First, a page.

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Serena says she's supplement-free in wake of Sharapova news

INDIAN WELLS, Calif.-- As questions continue over the news of Maria Sharapova testing positive for the recently banned drug meldonium, Serena Williams said that she doesn't take supplements herself.

"I don't. I'm terrified, to be honest. It would just be a really bad situation if that was me," Williams said Thursday afternoon. "Plus, my sister [Venus] went through a lot of illnesses and with her going through that, she was able to introduce me into a really vegan and raw, kind of really vegetable, whole raw world that I really enjoyed. And I was able to see a lot of benefits in my game and my body in general from that.

"Just even from a health perspective, I've never been a big fan of taking anything."

While Williams said she was "shocked" and as surprised as everyone else by the Sharapova news, Andy Murray said the news of another athlete doping was not shocking to him.

"The stories like this happen regularly now in sports -- it seems like it's almost a weekly occurrence. So I wouldn't say it was shocking, really," he said, adding, "I read that 55 athletes have failed tests for that substance since January 1st. You just don't expect high-level athletes at the top of many different sports to have heart conditions."

Asked what punishment Sharapova should receive for taking meldonium, Murray said: "That's not up to me to decide, but if you're taking performance-enhancing drugs and you fail the drug test, you have to get suspended."

Murray said it is wrong to take a prescription drug to enhance performance if the drug is unneeded. "You're just using it for the performance-enhancing benefits that drug is giving you, and I don't think that's right."

He also said he thinks the International Tennis Federation needs to do more to prevent doping.

"I think all sports can do more," he said. "I think it's better than a few years ago. Last year, I certainly got tested a lot, but this year I've been tested twice so far and we're three months into the year, whereas last year I got tested loads. But this year to get tested twice three months into the year is clearly not enough."

Serena Williams said she had never heard of meldonium. "I'm studying medicine but I've never heard of it. Maybe I'm not studying hard enough."

Is Williams worried the integrity of tennis is threatened by this latest news, in addition to the recent match-fixing allegations?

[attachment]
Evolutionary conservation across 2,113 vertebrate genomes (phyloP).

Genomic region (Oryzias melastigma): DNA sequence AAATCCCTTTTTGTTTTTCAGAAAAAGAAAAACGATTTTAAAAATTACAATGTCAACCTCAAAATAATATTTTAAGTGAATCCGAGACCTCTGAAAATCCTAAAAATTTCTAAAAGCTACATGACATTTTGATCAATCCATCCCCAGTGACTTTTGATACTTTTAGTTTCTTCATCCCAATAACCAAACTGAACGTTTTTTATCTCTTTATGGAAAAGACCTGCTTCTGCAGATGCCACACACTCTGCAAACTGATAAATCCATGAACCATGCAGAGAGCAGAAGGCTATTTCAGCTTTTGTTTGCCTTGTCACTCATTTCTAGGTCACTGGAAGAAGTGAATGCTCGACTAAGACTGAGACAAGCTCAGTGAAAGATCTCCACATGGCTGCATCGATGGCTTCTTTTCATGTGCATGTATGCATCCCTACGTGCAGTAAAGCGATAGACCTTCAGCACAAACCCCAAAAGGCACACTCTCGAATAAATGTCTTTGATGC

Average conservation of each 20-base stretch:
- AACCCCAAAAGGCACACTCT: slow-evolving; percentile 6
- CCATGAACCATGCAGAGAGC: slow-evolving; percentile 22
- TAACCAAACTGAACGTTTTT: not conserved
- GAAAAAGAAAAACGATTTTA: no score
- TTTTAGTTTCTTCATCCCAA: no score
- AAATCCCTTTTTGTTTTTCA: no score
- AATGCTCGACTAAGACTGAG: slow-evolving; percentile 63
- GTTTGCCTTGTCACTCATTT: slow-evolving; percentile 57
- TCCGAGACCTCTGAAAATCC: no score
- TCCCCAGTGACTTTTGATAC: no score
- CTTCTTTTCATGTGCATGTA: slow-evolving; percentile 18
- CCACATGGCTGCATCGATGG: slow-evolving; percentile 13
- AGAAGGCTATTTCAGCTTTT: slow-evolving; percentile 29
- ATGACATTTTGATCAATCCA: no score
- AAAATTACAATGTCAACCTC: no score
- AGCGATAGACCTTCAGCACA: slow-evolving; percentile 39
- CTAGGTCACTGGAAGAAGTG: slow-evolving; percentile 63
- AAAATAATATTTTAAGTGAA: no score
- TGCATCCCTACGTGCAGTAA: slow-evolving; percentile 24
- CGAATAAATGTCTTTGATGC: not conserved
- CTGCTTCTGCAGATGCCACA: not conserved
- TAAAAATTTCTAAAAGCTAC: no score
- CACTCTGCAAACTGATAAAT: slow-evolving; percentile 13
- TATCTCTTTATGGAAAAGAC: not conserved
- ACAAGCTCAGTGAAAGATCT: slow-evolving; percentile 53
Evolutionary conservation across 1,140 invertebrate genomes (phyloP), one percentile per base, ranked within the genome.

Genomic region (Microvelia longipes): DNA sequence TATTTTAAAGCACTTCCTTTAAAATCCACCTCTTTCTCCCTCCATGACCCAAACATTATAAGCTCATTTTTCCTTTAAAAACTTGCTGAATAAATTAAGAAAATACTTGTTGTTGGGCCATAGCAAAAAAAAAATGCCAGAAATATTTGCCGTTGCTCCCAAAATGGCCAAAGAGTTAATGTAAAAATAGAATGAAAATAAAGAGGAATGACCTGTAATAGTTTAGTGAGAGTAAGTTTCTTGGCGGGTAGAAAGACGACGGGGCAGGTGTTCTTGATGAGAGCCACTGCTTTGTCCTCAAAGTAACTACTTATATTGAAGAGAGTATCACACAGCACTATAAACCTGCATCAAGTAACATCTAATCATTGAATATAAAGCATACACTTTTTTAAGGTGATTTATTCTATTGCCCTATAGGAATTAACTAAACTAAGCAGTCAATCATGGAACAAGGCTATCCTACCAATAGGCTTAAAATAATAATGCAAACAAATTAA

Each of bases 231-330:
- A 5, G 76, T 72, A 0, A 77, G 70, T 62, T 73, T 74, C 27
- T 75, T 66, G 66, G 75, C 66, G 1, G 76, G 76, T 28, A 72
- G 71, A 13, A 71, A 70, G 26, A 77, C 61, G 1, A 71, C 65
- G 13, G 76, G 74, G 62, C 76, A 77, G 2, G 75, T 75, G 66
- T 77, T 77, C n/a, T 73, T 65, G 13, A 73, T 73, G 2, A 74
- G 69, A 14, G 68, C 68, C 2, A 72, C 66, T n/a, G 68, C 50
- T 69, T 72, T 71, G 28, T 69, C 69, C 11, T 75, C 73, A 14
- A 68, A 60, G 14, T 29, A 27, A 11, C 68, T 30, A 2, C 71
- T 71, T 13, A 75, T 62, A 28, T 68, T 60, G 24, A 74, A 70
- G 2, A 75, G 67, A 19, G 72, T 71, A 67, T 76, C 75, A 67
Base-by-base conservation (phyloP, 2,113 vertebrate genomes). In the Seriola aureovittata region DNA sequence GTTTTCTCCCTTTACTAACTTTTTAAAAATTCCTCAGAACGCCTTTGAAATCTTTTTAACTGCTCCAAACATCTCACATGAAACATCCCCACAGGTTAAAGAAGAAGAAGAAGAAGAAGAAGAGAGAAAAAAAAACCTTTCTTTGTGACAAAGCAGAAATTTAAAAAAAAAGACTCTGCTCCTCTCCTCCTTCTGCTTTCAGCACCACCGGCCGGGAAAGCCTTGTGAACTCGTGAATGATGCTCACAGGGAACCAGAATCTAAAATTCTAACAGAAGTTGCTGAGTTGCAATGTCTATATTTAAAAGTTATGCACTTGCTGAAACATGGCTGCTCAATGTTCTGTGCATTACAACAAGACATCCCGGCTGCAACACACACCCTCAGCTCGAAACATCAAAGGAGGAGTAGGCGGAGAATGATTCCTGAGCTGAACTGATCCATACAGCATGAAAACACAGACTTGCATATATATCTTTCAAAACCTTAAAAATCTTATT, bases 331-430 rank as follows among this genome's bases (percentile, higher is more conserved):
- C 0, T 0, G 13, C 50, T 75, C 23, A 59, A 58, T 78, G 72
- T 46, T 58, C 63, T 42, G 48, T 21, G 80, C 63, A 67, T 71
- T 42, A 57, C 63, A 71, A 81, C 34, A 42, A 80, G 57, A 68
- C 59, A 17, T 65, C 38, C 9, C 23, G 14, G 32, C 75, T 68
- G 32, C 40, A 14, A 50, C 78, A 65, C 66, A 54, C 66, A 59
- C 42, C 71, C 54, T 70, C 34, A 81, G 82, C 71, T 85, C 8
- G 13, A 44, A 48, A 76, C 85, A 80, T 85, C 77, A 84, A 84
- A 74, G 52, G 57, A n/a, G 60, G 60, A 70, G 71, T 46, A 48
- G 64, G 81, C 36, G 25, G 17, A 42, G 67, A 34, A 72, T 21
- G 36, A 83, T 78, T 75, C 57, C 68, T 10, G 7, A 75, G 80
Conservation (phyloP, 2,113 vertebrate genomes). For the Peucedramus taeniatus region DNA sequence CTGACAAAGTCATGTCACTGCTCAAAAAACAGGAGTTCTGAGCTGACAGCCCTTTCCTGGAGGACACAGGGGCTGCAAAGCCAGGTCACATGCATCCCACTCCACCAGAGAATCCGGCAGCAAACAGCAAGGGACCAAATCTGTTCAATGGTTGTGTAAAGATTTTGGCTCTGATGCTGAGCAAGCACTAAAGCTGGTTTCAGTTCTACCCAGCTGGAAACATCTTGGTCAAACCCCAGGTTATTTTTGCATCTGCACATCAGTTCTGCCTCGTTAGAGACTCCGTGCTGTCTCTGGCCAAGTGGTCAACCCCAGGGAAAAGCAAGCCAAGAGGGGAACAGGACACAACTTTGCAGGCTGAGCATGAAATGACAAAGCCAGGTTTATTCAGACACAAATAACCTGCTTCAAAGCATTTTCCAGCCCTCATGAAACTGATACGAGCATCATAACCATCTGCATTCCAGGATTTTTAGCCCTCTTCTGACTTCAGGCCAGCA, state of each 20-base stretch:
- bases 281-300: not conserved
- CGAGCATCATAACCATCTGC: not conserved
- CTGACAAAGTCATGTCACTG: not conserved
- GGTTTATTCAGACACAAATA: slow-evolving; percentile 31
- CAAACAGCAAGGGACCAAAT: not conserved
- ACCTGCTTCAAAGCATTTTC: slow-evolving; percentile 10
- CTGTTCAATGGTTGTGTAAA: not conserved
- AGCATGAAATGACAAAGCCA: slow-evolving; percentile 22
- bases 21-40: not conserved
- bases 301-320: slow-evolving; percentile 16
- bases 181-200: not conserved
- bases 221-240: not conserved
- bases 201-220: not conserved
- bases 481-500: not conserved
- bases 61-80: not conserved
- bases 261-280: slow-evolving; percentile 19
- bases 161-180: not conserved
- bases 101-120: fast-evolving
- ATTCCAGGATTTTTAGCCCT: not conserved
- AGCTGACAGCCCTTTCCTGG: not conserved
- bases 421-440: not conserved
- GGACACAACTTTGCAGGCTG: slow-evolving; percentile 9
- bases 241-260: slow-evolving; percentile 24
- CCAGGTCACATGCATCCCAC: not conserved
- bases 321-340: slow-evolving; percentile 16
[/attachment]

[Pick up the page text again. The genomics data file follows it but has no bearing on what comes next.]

"The majority of the players play with integrity. They do things when they're out there because they want to be the best they can the right way," she said. "It's just like the world. We live in a massive world with billions of people, and there are a few people who do things and it makes people scared, but that doesn't make the whole world a bad situation and a bad place.

"That's the same thing with tennis. The majority of players here, for years and years and years, really pride themselves on having integrity and playing with that. I think that beyond these two situations, we're still out there and we're still working hard."

WTA CEO Steve Simon said that while no one wants to see a player test positive, drug testing is necessary.

"Anti-doping is in place for a reason, [Sharapova] did test positive and there is no player that's above the rules, and she will go through the process and whatever the process determines we will support," Simon told ESPN. "We have to have that integrity in our game and anytime someone becomes bigger than the rules, that's not going in the right direction."

Simon did, however, credit Sharapova for accepting responsibility for her actions.

"It was obviously very sad and terrible news to receive. And Maria has been somebody that I think has conducted herself with the highest level of professional integrity in the game, and I think that her stepping up and admitting what had happened, making the announcement, reflects who she is and the integrity that she carries," Simon said. " . . . I mean, she has made no excuses, none at all, it was all on her, and I think that says a lot.''

While Sharapova awaits her punishment, Williams is gearing up for her first competitive action in weeks.

After getting upset in the final at the Australian Open, she pulled out of tournaments in Qatar and Dubai because of the flu. She returns to the court here Friday night. She said her game right now is "OK. I'm always a little nervous coming into any tournament, but it's all right, hopefully."

Williams said she would like to stick to a vegan diet but hasn't been able to because "I couldn't quite give up the chicken. And then the tacos kind of creeped back into my life. But I don't eat red meat and a lot of other stuff, and so I was educating myself through Venus on a lot of things to remain healthy."

Still, she did go vegan during the 2013 French Open, which she won. "I wasn't tired. It was good. It was really good. I don't know why I don't do that more often. Maybe this year I need to get back on that."